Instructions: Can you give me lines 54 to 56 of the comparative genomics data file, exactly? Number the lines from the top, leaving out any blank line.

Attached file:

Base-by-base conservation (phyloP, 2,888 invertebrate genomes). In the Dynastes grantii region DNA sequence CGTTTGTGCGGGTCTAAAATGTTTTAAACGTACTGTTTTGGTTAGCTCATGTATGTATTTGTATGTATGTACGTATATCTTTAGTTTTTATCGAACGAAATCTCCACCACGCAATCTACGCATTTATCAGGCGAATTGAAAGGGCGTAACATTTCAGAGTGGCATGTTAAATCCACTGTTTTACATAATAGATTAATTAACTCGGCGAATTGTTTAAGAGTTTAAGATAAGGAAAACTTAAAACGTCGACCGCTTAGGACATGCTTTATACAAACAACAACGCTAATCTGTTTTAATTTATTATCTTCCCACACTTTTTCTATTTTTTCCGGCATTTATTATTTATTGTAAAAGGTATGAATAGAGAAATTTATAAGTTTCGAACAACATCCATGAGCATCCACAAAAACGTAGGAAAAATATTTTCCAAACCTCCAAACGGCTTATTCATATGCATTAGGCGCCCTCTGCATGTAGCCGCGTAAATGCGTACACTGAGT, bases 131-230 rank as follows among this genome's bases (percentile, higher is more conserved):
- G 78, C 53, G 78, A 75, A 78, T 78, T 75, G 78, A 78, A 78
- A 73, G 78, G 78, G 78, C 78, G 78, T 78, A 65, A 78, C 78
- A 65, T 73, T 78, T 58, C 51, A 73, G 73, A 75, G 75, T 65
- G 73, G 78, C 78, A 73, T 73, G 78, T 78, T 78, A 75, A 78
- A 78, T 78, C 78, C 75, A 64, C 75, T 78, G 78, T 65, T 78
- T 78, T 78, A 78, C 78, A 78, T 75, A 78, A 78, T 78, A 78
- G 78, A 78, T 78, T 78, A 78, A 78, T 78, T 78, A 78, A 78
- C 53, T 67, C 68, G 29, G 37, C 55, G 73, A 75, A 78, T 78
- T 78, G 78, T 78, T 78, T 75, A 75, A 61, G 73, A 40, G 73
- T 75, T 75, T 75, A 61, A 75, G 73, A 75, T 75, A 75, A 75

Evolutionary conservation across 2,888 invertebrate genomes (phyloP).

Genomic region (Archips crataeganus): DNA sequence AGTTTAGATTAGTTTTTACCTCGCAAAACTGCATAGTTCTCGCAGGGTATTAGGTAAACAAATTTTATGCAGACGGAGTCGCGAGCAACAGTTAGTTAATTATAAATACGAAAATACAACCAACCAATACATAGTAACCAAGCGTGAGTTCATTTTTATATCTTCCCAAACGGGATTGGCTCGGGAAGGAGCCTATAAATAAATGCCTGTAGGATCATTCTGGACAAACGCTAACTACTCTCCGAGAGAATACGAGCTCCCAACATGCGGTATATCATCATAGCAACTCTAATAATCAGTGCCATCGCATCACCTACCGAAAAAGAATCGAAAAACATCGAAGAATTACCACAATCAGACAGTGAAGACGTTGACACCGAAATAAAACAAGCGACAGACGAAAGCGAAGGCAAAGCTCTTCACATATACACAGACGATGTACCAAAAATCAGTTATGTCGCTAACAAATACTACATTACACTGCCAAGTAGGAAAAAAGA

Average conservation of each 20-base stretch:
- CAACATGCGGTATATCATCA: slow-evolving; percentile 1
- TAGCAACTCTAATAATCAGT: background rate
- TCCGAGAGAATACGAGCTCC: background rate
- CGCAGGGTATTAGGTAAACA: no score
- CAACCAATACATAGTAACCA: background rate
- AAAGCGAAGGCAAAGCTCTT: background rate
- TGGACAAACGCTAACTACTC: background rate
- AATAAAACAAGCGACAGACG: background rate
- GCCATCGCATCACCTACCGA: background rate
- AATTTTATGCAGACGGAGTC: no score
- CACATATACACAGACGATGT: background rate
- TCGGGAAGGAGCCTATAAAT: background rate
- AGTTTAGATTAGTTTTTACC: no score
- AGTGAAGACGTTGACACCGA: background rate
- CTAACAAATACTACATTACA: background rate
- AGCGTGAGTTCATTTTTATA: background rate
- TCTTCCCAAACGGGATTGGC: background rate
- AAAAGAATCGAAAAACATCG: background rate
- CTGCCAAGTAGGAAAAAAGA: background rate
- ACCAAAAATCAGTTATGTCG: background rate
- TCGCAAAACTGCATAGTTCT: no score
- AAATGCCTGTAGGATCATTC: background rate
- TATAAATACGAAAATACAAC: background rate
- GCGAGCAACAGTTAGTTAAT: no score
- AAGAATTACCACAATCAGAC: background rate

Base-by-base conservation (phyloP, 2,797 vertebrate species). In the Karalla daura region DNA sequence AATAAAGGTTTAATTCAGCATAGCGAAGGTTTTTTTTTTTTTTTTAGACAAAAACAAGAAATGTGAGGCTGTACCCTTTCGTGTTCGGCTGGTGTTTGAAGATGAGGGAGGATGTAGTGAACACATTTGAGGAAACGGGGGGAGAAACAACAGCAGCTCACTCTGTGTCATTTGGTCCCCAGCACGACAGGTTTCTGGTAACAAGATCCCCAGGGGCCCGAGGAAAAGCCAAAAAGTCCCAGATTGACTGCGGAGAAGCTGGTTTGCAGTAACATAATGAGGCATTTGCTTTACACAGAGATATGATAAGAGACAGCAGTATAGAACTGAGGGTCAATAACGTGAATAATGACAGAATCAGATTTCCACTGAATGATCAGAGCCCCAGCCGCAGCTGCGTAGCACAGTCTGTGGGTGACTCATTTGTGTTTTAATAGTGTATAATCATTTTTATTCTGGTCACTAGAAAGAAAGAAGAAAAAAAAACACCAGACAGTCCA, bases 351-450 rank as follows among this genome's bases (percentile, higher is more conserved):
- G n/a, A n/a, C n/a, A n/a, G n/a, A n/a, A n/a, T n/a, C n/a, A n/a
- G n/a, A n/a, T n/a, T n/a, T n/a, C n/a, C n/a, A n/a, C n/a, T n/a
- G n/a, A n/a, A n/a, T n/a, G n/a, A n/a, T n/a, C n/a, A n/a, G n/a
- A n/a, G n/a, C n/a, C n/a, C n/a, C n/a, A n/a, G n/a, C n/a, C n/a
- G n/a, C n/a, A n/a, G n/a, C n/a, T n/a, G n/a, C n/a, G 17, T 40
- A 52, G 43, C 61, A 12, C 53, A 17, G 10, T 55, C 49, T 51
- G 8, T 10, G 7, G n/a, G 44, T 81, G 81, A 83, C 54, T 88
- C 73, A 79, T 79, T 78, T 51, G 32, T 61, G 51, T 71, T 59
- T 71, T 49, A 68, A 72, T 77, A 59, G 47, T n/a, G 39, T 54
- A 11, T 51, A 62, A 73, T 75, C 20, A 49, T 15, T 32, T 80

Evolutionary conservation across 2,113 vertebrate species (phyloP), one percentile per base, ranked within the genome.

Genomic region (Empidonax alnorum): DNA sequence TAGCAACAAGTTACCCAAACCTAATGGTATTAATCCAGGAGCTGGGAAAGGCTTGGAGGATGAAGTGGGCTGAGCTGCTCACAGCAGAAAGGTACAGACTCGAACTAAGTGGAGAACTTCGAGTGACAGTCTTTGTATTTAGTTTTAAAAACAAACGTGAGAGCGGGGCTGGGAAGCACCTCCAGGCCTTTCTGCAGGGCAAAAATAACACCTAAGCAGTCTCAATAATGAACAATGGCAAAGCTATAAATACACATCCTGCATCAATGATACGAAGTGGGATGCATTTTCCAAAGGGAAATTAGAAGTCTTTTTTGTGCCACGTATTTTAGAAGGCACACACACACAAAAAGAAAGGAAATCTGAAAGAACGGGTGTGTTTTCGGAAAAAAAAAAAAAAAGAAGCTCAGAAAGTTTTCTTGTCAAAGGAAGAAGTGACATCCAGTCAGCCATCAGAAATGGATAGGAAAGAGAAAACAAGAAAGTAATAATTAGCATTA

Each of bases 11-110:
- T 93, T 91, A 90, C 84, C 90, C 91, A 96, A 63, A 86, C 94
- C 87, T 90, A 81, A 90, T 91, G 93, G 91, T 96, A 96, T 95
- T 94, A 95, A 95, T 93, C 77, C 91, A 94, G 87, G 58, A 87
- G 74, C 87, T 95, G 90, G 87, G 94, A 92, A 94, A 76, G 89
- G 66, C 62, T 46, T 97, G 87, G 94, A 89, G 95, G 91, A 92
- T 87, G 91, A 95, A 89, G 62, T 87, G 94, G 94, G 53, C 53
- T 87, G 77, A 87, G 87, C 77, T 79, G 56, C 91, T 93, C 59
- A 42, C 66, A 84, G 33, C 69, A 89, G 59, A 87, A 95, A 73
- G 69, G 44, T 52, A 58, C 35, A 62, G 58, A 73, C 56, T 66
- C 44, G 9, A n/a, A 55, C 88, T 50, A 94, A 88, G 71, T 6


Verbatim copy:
- T 93, T 91, A 90, C 84, C 90, C 91, A 96, A 63, A 86, C 94
- C 87, T 90, A 81, A 90, T 91, G 93, G 91, T 96, A 96, T 95
- T 94, A 95, A 95, T 93, C 77, C 91, A 94, G 87, G 58, A 87